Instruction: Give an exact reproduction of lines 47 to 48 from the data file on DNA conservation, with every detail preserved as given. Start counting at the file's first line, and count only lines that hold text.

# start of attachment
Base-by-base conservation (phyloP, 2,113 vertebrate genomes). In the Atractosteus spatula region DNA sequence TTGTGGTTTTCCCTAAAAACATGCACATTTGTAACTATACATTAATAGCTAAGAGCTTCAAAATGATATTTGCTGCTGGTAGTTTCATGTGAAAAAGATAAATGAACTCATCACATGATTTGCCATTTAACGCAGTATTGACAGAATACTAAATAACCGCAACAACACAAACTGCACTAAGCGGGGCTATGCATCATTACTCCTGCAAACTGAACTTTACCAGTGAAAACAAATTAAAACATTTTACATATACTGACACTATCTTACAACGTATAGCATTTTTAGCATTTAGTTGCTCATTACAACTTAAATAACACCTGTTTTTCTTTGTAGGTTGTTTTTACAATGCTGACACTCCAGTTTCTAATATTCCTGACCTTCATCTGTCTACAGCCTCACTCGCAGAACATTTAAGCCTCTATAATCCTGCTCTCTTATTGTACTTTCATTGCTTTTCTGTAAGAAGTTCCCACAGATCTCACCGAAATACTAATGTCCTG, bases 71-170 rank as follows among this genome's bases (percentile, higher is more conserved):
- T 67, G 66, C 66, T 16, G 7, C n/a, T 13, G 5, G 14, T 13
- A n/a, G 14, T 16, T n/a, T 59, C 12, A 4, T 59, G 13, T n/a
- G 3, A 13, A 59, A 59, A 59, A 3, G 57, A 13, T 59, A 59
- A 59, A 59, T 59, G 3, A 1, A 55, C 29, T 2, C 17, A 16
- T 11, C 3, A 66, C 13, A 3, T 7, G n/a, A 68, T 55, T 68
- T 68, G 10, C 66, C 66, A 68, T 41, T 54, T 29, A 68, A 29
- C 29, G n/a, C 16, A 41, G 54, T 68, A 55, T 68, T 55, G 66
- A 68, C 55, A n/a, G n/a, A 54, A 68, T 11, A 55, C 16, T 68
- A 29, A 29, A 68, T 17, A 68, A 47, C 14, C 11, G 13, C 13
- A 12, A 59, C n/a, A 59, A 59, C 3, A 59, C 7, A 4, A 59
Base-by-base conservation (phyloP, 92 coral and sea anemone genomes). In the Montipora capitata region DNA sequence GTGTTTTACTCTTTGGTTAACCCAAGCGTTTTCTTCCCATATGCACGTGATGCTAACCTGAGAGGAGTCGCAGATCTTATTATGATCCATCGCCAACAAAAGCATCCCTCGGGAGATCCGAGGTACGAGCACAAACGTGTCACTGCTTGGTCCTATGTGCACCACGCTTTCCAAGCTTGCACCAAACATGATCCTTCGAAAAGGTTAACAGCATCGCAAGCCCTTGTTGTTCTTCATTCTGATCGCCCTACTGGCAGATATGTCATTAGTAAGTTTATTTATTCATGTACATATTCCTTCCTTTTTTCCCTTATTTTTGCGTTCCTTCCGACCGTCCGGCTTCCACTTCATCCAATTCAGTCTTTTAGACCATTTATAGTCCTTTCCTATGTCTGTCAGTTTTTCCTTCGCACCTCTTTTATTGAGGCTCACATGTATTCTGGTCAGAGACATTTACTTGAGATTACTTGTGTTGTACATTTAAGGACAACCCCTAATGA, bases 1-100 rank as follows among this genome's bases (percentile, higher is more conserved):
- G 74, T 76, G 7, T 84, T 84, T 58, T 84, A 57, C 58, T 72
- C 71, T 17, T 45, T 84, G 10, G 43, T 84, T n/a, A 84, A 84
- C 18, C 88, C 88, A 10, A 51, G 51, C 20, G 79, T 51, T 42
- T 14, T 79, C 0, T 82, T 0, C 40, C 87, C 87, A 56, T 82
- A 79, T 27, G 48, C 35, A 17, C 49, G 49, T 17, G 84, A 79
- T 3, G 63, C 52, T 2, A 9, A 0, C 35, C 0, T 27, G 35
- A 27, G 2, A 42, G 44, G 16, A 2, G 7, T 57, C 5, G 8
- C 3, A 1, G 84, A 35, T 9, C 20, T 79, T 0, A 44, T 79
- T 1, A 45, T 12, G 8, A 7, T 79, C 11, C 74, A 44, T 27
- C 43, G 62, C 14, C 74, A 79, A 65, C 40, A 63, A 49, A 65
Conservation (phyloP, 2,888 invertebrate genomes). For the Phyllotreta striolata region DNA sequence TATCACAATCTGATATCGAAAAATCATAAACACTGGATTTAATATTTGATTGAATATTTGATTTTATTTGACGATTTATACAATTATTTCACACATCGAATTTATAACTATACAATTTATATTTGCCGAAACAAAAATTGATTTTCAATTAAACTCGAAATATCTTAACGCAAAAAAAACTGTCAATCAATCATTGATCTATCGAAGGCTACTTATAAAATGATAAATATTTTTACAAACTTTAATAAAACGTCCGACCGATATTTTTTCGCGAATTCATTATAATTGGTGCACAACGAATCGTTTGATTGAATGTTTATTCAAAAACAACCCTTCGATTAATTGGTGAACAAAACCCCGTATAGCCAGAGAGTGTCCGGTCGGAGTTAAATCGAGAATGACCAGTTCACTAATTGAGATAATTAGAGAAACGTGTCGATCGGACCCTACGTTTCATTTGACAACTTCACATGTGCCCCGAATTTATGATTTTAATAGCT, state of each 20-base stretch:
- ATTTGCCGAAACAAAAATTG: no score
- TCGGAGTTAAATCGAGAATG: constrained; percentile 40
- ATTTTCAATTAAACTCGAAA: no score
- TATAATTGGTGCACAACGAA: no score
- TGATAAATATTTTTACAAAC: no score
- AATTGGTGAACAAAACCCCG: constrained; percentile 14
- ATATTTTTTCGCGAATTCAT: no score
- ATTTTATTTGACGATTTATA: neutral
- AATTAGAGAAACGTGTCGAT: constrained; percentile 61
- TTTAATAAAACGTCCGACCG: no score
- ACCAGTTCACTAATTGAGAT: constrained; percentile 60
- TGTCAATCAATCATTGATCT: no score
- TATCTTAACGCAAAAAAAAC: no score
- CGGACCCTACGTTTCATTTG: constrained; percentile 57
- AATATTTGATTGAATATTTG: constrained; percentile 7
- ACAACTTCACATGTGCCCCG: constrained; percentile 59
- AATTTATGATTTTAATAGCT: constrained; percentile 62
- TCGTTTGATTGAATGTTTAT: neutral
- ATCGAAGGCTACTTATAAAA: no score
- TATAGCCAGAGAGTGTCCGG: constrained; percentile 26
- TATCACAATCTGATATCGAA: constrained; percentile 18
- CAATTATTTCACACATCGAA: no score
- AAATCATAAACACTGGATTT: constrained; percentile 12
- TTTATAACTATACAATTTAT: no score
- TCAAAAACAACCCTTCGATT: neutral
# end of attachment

- TTTATAACTATACAATTTAT: no score
- TCAAAAACAACCCTTCGATT: neutral